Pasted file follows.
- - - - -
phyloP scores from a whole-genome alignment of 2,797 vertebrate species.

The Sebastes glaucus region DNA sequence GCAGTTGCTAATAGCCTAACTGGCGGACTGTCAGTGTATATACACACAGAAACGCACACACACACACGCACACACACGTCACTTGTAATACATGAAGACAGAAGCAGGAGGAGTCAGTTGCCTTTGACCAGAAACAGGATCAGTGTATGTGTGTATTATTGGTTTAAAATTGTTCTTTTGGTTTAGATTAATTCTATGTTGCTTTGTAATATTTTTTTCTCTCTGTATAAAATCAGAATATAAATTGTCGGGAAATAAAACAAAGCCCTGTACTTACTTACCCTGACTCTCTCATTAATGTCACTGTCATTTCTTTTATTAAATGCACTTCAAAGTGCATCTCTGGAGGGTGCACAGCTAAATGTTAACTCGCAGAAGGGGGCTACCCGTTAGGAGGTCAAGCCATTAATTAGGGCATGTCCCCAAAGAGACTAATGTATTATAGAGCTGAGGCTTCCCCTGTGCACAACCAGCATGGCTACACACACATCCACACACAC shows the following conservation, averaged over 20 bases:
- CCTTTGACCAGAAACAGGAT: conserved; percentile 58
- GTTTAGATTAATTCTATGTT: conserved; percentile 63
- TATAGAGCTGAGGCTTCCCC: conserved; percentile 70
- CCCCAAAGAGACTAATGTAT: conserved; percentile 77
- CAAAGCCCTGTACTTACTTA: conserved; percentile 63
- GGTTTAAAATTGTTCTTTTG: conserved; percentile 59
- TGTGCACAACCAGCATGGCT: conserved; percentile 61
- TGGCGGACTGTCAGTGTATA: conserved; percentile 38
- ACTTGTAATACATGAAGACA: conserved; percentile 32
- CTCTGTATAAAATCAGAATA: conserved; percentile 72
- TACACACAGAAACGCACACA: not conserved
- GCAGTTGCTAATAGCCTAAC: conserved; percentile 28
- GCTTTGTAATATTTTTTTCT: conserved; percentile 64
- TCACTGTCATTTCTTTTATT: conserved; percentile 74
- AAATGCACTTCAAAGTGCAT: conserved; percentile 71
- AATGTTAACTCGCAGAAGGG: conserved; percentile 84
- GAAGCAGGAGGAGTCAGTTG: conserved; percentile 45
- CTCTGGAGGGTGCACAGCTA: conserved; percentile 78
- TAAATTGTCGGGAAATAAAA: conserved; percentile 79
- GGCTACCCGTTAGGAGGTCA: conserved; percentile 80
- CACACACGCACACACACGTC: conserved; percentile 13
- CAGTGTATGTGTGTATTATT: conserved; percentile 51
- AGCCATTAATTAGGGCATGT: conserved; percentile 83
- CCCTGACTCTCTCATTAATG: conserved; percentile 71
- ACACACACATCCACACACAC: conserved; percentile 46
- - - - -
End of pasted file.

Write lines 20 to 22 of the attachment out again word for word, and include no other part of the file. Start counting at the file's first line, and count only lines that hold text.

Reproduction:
- CTCTGGAGGGTGCACAGCTA: conserved; percentile 78
- TAAATTGTCGGGAAATAAAA: conserved; percentile 79
- GGCTACCCGTTAGGAGGTCA: conserved; percentile 80